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City Council: Gas-Powered Leaf Blowers on the Chopping Block

Coronado City Council
Coronado City Council
A plan to replace gas-powered leaf blowers and weed whips with electric ones, a raise for City Manager Blair King and an appeal to spare a Spanish-style bungalow on Encino Row top the September 5 city council agenda.

Leaf Blower Conversion: The proposal calls for replacing all gas-powered leaf blowers and weed whips with zero-emission (electric) ones by December 31, 2018. The Municipal Golf Course would be exempt because of costs. Maintaining the greens with battery-powered units would cost an additional $90,500 per year to meet its current maintenance schedule. This would be in addition to the $98,000 the staff estimates it would cost to convert the lawn blowers and weed whips used to maintain the city’s 21 parks. Converting golf course equipment would result in higher green fees, according to the staff report.

Gas powered lawn and garden equipment (GLGE) poses a serious environmental hazard. The California Air Quality Board (CARB) predicts that by 2020 exhaust emissions from leaf blowers and other small gas-powered engines will surpass that of vehicles. Currently California is a leading producer of GLGE pollutants. Many cities have already taken steps to limit the use of this type of equipment. Some have issued outright bans.

The proposal also calls for the city council to revisit the issue of gas-powered leaf blowers during its 2018-2019 budget workshop.

City manager salary increase: If approved, the city manager would receive a two-percent pay increase for the 2017-2018 fiscal year which would also be applied retroactively to July 1, 2017 (the beginning of the 2017-18 fiscal year). King currently earns $216,958. The raise also allows 120 hours of annual leave to be converted to cash during the fiscal year. This is the fifth raise King has received since he was hired in 2010.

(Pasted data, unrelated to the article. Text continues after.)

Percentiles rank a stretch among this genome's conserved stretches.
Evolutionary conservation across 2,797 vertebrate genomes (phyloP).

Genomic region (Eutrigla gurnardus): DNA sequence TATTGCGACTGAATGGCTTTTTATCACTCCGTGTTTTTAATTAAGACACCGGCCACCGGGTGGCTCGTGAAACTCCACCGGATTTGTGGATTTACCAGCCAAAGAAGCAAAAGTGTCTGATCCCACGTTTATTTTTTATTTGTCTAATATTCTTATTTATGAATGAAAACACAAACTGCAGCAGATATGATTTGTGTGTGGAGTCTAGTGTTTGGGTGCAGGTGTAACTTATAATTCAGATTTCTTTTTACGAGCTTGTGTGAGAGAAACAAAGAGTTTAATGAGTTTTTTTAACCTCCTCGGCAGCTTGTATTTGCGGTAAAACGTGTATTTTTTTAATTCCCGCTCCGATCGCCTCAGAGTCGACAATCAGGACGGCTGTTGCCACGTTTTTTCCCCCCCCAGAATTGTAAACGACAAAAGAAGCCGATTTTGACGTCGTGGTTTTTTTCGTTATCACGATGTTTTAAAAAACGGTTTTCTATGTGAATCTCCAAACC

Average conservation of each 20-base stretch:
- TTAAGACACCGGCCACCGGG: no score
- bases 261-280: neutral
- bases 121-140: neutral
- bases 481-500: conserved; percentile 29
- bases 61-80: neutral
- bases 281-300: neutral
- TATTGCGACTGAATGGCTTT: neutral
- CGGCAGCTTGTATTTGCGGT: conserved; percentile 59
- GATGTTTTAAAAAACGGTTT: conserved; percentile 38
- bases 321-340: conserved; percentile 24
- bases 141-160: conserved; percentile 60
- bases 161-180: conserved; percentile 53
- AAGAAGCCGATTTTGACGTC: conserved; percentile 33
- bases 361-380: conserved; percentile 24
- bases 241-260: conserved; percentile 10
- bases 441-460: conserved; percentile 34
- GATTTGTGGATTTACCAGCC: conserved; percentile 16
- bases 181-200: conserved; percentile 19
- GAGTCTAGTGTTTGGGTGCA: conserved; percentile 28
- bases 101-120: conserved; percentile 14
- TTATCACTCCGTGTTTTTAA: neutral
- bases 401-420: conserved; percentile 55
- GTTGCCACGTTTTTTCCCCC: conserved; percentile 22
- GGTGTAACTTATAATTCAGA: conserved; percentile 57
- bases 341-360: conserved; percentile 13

Historic home designation: In August, the historic resources commission (HRC) issued a demolition permit for an S. D. Chapin bungalow at 1034 Encino Row. Despite being built by a notable San Diego builder, the commission determined that the house was not an example of his best work.

Others disagree. Commissioner Susan Keith argues that the house should be preserved because no Spanish bungalow built by Chapin has been recognized as historic. Keith lives within 500 feet the Encino Bungalow and was disqualified from participating in the discussion or voting on the demolition application.

In her appeal to the council Keith wrote: “It is estimated he [Chapin] built over 200 houses in Coronado. Many of his homes have already been demolished, and a few have been designated historic. Most of these designated resources are large homes on fairly large lots…[but,] there is NO Spanish bungalow represented…”

City Council will meet at 4pm on September 5, 2017 at City Hall, 1825 Strand Way.

 



Gloria Tierney
Gloria Tierney
A freelance writer in San Diego for more than 30 years. She has written for a number of national and international newspapers, including the Times of London, San Diego Tribune, Sierra Magazine, Reuters News Service and Patch.Have news to share? Send tips, story ideas or letters to the editor to: [email protected]

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